The term fixed income can be confusing, especially when the financial industry has so many names for the same thing.
For someone new to investing, I typically draw a line down the middle of a page. On the left side, I label this “debt,” and on the right hand side I put “equity.”
Debt is another term often associated with “fixed income.” In explaining what debt is, I begin by using a simple example of a two-year annual pay Guaranteed Investment Certificate (GIC). With a two-year GIC, you are giving your money to a company and, in exchange, receive interest for the use of the capital. You receive your original capital back at the end of two years. You have no direct ownership in the company with debt.
The equity side of the page would have common shares. This is what most people would directly link to the stock exchange. Although some fixed income investments trade on a stock exchange, the majority of listed securities are equities. When the news is flashing details of the TSX/S&P Composite Index, the Dow or the S&P 500, these would all be equity indices reflected on the equity side.
Most people would agree that, on the equity side of the page, it would not be a good idea to put all your eggs in one basket. A prudent approach would be to diversify your equities by holdings various stocks (between 20 and 30 different companies) in different sectors and geographies.
All too often, I come across investment portfolios that have zero diversification on the fixed income side. As an example, it may be a person who has $500,000 to $1 million in GICs. In my opinion, the best approach to fixed income is to have diversification — different types and different durations.
If we move back to the left hand side of the page below “debt,” we have already listed GICs. Let’s list a few other types of fixed income investments, including corporate bonds, government bonds, real-return bonds, bond-exchange traded funds, notes, coupons, preferred shares, debentures and bond mutual funds. Over the last decade there has been a huge growth in non-domestic bonds for retail investors. Perhaps one area that is often underutilized by many Canadians is the use of international bonds. Bonds are available in different developed countries. Advisers are able to purchase direct foreign bonds in developed countries and emerging markets. The emerging-market bond space has opened up many different opportunities. With certain structured bond investments, these can be hedged to the Canadian dollar or not hedged (you are exposed to the currency risk).
Within each of the above main categories there are sub-categories. As an example, with bond ETFs, one could purchase numerous different types, including floating rate, short duration of one to five years, long duration, all corporate, all government, high yield or U.S. bonds.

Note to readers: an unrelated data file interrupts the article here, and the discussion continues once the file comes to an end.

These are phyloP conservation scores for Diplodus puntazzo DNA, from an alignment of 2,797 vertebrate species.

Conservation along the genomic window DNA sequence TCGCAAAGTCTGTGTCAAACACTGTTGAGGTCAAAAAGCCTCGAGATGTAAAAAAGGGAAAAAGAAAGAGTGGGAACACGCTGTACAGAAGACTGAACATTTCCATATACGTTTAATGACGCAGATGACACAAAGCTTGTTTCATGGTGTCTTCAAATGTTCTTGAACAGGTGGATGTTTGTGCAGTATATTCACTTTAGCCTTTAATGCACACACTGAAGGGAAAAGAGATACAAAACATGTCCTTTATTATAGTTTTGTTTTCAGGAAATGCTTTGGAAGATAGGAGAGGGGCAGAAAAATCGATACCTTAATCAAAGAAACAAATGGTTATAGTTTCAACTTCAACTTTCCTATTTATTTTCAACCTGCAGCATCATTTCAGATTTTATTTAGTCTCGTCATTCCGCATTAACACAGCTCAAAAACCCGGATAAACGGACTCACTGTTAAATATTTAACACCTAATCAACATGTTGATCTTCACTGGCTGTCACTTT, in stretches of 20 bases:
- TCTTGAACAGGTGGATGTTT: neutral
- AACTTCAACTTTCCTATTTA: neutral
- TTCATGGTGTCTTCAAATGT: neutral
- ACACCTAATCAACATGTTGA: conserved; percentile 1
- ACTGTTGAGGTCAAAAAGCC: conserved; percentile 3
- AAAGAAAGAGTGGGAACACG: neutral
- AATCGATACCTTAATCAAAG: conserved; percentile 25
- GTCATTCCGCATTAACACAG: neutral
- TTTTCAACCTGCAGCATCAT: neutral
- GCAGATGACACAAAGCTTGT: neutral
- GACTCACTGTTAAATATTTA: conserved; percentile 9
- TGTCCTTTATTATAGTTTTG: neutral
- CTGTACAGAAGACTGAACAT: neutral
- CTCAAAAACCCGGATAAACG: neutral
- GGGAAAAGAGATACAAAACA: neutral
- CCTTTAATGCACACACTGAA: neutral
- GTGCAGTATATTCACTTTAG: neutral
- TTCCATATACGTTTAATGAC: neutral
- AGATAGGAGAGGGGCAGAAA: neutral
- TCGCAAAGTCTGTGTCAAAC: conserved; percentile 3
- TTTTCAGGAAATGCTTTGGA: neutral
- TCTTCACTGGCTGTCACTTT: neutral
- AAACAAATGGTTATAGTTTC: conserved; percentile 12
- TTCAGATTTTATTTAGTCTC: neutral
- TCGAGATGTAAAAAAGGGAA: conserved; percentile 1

Another example of subcategories can be explained using preferred shares as an example. Preferred shares are generally classified as “fixed income” even though they pay dividend income (similar to common shares that are on the equity side of the page). For clients who have non-registered funds, a portion of your fixed income in preferred shares can be more tax efficient than interest paying investments. The main types of preferred shares are retractable, fixed-reset, floating rate, perpetual and split. All have unique features that an adviser can explain to you.
When equity markets perform well, it is natural that they become overweight in a portfolio. We encourage clients to periodically rebalance to their preferred asset mix. In good equity markets, this involves selling some of the growth in equities and purchasing fixed-income investments. When equity markets are declining, the process of rebalancing could result in selling fixed income and purchasing equities at lower levels.
The idea of adding fixed income is not that exciting in this low-interest rate environment, especially when many equity investments have yields that exceed investment-grade, short-duration bonds. Opportunities still exist in fixed income for reasonable yields, especially when you explore different types of fixed income. One always has to assess the risks they are comfortable with. As an example, I ask clients what they feel is the greater risk — stock markets or interest rates. By stock market risk, I define this as the risk that the equity markets will have a correction or pull back (say, 10 per cent or greater). By interest rate risk, I mean that interest rates will jump up materially and do so quickly (in a short period of time).
Every model portfolio I manage has fixed income. This is the capital preservation and income side to a portfolio. The percentage in fixed income really comes down to a client’s risk tolerance and investment objectives. Time horizon and the ability to save additional capital is also a key component in determining the allocation to fixed income. It is important to first determine the right amount to allocate to fixed income, and second, to diversify it to enhance liquidity and overall returns.
Kevin Greenard CA FMA CFP CIM is a portfolio manager with The Greenard Group at ScotiaMcLeod in Victoria. His column appears every second week. Call 250-389-2138.